Introduction: Andante – Presto – Allegro – Allegro moderato
Variation 1: Allegro moderato
Variation 2: [L'istesso tempo] – Un poco animato
Variation 3: Molto vivace
Variation 4 'canonique': Lento – Presto
Variation 5: Vivace. Fugato – Cadenza
Variation 6: Sempre allegro, ma non troppo – Un poco meno allegro – Cadenza – Presto – Allegro animato
Dies irae, dies illa
Solvet saeclum in favilla
Teste David cum Sibylla.
Liszt introduces the material dramatically: the piano and timpani accompany the lower winds, brass and strings in the first two phrases, then a series of spiky cadenzas culminates in a restatement, followed by the third phrase, played three times. Finally, the piano reiterates the first two phrases alone. Variation I is a double variation where bassoon and violas play a new rhythmic counterpoint to the first two phrases in the lower strings, which the piano then repeats, and then clarinet and bassoon are in counterpoint with the strings for the third phrase, again repeated by the piano, which takes control of Variation II, with a new counter-theme from the horn, and multiple glissandos from the soloist. Oboes and clarinets add another new counter-theme in Variation III, whilst Variation IV is a much freer affair for solo piano where each phrase is introduced in four-voice canon.
So far, the work has remained firmly in D minor, but the piano now takes very gentle wing in a delicate cadenza leading to B major and thence to G minor, where a lone clarinet joins in for ten bars before D minor is abruptly restored in the brilliant transition to Variation V. This fugato uses just the first two phrases of the theme for its subject and leads to a development in which the full orchestra plays a part. The section is brought to an end by a grand cadenza which makes a brief excursion into F sharp major before bringing matters to a close in D minor. That which Liszt marks Variation VI amounts to a new theme and six variations—also in D minor, also on a theme which fits the verses of the Dies irae text, but which is quite different, and whose origins are uncertain. The last of these miniature variations is extended to introduce a final cadenza, which brings back the original theme. The coda begins with piano glissandos over the third phrase of the theme, after which the soloist is left to improvise until the end, since Liszt’s score is blank in the solo part for the last statement of the first two phrases. The tradition of adding the scale in contrary octaves to the orchestra seven bars from the end certainly stems from Liszt’s lifetime, and is also found in the (otherwise very unreliable) edition/version produced by Liszt’s pupil Alexander Ziloti.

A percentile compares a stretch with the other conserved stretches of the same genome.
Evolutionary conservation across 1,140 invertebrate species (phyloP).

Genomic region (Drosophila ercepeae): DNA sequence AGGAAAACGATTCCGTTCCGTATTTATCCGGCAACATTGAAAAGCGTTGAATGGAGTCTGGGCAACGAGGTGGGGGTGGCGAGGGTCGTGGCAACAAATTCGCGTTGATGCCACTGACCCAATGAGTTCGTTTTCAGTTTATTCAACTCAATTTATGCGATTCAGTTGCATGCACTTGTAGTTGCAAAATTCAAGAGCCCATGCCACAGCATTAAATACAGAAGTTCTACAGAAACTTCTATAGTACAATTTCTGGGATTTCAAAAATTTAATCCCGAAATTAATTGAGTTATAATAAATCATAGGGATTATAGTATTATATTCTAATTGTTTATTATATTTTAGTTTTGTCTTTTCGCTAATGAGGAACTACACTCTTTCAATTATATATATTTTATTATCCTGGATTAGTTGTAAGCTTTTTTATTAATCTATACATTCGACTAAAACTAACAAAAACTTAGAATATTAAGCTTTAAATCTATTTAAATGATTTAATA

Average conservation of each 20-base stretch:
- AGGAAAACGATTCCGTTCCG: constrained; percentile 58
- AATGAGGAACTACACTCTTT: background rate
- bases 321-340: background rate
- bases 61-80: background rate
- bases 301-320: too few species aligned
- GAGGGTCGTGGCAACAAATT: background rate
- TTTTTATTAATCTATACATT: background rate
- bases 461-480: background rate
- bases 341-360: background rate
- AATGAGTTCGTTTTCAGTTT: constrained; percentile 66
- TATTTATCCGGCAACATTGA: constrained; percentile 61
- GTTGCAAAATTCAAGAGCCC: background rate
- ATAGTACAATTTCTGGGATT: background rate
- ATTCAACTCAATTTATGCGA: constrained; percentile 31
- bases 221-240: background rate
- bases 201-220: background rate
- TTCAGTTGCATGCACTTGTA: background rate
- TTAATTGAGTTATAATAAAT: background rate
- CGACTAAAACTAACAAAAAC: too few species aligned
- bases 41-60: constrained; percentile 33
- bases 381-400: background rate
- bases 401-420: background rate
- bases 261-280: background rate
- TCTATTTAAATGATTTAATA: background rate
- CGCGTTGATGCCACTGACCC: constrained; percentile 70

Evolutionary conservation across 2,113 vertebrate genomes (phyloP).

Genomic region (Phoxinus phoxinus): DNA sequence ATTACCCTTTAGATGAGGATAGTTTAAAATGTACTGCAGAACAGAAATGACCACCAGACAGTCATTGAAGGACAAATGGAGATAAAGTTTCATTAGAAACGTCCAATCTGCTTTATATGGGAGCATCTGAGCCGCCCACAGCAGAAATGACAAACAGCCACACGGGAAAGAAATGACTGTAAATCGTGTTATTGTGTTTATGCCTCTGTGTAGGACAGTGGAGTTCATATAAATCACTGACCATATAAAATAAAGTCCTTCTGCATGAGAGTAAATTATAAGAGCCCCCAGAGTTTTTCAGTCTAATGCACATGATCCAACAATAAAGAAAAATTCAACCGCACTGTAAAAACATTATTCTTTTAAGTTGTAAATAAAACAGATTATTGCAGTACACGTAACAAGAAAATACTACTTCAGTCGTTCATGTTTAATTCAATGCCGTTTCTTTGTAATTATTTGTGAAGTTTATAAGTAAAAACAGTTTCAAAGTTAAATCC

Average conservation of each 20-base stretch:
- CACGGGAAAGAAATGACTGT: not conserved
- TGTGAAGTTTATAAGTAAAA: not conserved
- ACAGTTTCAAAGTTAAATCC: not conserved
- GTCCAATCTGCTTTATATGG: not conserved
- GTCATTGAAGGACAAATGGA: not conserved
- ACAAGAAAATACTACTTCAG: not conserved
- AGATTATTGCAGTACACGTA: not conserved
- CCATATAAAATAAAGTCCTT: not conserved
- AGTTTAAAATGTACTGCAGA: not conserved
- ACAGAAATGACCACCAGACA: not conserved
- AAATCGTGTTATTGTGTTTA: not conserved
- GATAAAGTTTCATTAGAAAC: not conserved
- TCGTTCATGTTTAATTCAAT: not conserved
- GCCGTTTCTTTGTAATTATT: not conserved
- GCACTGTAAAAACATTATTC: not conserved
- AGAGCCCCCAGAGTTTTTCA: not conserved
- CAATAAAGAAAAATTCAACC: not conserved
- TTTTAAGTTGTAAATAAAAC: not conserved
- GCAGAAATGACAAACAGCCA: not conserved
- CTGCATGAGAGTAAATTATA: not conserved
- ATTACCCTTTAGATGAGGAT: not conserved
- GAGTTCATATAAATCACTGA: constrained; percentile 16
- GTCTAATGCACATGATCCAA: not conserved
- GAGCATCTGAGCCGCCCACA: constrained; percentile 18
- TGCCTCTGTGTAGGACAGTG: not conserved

from notes by Leslie Howard © 1998